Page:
Use this step to add color to your speaker port holes (I sanded off the worn gold finish and put a flat black on it). I also blacked out the inside of the box. This just makes me happier to think the entire inside is one consistent color, and looks more professional. Also, I had to put the rest of the back wall on the box. I had taken it out to work with the fiber glass before. I cut a circular hole with the jig to fit the speaker terminal and spray painted the inside wall black.
     Once you are content with the primer, go ahead and apply the finish to the face of the box (I only had to paint the curved face because speaker carpeting would cover all of the flat sides). I'm not going to tell you how to spray paint here. I chose white gloss and used 3 layers to make sure the gray primer color wasn't able to show through any point of the face. 
     All set to add the speaker carpeting now! This video shows a good way to use speaker carpeting if you're not already familiar. I used the weight of the box to seal the glue and carpet. It's a good idea to use new razor blades, it makes for much cleaner cuts with the carpet. You do not want to use carpeting that is easily stretched and can fray easily. 

     The box is done, and the speakers need to mounted and wired. NOTE: This thing will reek of fiberglass resin, bondo, spraypaint, and glue for a long time. Let it outgas in the sun for weeks. I transported the finished product to my dorm room to use shortly after it was finished and it stunk up the car pretty bad. 

Step 7: Wire the Speakers

      There are two voice coils for each speaker. I put those coils in parallel and then put both speakers in series to get 4 Ohm overall impedance for an amplifier. NOTE: make sure the internal wiring isn't loose or it will rattle. Also, I was playing with this thing when it was on and it sucked a ping pong ball in through the port hole.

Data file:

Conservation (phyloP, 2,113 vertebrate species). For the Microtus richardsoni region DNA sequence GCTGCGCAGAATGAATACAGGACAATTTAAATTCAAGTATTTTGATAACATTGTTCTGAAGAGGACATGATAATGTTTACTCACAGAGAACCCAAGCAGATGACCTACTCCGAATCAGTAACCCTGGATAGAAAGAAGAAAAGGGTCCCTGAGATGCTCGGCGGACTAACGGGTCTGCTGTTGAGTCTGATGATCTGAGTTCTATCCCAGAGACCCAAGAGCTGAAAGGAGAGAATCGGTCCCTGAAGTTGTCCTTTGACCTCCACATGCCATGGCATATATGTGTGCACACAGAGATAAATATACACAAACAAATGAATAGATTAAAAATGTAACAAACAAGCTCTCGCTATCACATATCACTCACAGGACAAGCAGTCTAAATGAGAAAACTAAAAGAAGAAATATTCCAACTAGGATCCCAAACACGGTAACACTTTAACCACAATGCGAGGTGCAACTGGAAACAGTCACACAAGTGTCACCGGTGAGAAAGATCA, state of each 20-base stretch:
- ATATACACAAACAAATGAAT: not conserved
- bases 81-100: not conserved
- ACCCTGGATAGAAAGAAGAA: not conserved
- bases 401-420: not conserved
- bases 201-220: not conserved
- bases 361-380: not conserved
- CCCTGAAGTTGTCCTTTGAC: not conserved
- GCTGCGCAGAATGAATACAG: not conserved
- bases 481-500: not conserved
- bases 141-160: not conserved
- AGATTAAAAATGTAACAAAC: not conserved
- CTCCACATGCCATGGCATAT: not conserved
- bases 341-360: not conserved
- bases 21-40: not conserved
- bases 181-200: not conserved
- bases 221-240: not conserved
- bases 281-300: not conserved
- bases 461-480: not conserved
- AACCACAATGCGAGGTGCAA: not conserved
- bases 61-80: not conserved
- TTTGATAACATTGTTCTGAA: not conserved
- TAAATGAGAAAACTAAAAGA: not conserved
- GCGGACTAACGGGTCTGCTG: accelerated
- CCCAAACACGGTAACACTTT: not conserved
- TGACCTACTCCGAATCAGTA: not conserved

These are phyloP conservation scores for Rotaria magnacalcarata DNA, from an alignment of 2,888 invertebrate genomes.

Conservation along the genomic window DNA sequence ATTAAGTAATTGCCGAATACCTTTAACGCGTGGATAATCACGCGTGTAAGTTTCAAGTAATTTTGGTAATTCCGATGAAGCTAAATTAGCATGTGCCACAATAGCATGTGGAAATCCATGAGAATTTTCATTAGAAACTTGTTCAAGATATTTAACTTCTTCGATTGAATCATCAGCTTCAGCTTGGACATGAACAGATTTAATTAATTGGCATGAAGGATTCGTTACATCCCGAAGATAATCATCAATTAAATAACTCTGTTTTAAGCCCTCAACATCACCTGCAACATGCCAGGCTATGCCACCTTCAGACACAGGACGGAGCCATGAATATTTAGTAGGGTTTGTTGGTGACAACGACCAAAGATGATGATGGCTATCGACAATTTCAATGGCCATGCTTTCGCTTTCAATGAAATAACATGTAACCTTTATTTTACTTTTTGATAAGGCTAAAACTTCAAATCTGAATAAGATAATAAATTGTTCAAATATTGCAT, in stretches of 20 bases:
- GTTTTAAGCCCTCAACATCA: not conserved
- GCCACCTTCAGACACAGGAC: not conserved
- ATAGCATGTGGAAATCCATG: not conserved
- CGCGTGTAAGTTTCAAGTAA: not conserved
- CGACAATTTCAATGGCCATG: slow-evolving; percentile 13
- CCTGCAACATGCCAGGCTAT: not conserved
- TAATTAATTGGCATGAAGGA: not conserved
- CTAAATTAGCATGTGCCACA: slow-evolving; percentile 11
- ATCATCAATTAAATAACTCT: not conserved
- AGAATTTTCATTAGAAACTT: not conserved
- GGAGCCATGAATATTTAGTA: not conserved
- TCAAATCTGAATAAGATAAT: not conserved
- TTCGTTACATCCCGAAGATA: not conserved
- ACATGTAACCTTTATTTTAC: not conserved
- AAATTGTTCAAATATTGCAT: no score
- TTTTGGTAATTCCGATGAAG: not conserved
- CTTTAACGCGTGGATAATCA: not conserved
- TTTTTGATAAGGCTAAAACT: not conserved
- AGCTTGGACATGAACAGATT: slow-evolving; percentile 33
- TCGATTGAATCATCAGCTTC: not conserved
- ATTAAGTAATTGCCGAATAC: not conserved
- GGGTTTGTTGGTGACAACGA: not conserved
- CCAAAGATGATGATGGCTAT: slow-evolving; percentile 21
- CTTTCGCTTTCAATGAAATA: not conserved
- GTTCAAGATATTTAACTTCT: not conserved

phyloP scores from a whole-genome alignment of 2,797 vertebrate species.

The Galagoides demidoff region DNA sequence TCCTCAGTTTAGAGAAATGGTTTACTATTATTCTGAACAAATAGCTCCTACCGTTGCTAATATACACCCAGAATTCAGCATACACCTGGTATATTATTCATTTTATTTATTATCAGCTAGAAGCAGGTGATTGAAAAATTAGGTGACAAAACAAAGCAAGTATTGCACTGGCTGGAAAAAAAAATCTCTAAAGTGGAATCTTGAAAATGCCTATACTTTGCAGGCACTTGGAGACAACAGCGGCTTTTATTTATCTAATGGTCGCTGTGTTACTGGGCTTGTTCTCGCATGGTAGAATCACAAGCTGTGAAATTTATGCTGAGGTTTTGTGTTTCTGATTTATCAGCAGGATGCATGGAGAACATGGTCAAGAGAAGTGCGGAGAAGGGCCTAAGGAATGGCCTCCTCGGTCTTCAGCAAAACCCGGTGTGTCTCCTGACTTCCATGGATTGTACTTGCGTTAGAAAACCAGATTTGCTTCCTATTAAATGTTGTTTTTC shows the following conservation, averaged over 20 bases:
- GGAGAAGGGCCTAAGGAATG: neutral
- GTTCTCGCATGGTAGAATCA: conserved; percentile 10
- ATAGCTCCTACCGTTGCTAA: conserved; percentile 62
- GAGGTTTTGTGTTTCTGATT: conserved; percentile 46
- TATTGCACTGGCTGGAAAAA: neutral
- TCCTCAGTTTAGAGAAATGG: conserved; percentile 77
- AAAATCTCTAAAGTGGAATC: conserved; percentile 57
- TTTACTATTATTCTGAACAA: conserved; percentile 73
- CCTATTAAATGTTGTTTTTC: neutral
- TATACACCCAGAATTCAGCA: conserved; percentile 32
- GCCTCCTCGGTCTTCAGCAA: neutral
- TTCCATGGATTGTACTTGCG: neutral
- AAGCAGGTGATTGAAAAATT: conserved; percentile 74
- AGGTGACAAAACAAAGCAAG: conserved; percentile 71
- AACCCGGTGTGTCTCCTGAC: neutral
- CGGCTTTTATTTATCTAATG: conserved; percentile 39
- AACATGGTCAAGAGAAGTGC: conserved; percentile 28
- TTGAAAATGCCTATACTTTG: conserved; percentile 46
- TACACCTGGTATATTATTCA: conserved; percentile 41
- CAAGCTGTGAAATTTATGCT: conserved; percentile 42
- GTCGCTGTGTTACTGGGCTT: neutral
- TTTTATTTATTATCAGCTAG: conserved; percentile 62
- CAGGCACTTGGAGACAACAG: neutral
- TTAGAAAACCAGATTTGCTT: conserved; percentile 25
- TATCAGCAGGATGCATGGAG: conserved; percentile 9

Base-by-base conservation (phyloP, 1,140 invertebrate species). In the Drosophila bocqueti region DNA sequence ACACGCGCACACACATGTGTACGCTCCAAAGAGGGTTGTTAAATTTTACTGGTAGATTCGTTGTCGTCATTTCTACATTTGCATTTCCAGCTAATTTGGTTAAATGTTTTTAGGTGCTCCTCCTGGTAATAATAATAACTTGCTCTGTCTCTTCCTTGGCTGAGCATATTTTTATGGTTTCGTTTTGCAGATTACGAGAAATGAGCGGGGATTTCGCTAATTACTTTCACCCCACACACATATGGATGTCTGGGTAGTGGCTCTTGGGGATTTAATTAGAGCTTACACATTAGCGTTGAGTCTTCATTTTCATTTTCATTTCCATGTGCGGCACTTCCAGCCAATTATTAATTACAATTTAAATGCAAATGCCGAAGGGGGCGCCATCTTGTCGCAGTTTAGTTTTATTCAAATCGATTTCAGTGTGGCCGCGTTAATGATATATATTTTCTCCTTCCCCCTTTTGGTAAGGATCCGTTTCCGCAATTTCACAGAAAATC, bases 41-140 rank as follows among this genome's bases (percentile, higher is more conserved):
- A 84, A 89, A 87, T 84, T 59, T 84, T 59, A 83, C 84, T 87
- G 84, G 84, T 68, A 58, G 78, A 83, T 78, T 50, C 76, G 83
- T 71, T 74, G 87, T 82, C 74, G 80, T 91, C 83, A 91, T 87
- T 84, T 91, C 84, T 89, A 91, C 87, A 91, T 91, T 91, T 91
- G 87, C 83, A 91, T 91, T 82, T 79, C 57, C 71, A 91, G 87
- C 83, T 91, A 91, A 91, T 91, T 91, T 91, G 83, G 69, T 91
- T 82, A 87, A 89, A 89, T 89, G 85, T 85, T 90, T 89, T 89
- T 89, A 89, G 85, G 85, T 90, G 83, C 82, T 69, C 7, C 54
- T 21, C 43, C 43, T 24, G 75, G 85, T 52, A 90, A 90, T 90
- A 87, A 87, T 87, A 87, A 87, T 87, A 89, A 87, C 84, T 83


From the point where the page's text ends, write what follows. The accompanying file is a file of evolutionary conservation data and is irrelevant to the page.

Step 8: DONE!

     I see many comments on similar pages asking if the project is for sale. This particular cabinet I've made is for sale and all earning will go towards my tuition :). It has been used twice in it's lifetime to make sure it works. The first time was to check the speaker connection and the second time was to check the bass. The port holes sucked in a ping pong ball when the speaker cones hit a low note. Also, the lamp shades above the basement floor I tested it in shook back and forth.

      If you're wondering about the costs of materials, I kept track in the spreadsheet. I already had the larger tools readily available. To see the full size picture, click on the i on the picture and then click on "original size (1288x690) 77 KB". 

Feel free to ask any questions! I hope you liked the instructable!



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    21 Discussions


    3 years ago

    looks great, only improvement I would make is filling the cavity 1/4 full with some rockboard 80 to dampen any resonance going on in the box and improve the response coming out the bass holes.


    7 years ago on Introduction

    Fleece is what you want to use. Don't use cotton/polyester materials like t-shirt material, they don't absorb enough resin to solidify properly. It won't last long (my all fiberglass box is almost 10 years old).

    You can get Fleece from walmart for very cheap. old fleece pullover blankets, just make sure it's 100%. Fleece also soaks up WAY more resin than you think. at least twice what you would expect, then add another 50%.

    Fleece (and t-shirt material) isn't strong enough on its own to support the pressure in a box. A pair of 12's such as JL W7's can blow apart a properly made 3/4" MDF box that's been glued and screwed, Fleece will be obliterated. Pile on the fiberglass matte until it's roughly 1/2" thick or more. My box is 3/4" thick completed.

    I lightly sanded between each layer to knock down any peaks and you MUST get a fiberglass roller to get rid of air pockets. Air pockets will kill your box.

    Take extra care putting on the last layer of fiberglass. the more care you take here the less "bondo" and the less sanding you have to do later. I did a rough sanding and put a smoothing layer of bondo over the box. I then put a thin padding material and pulled cloth over it.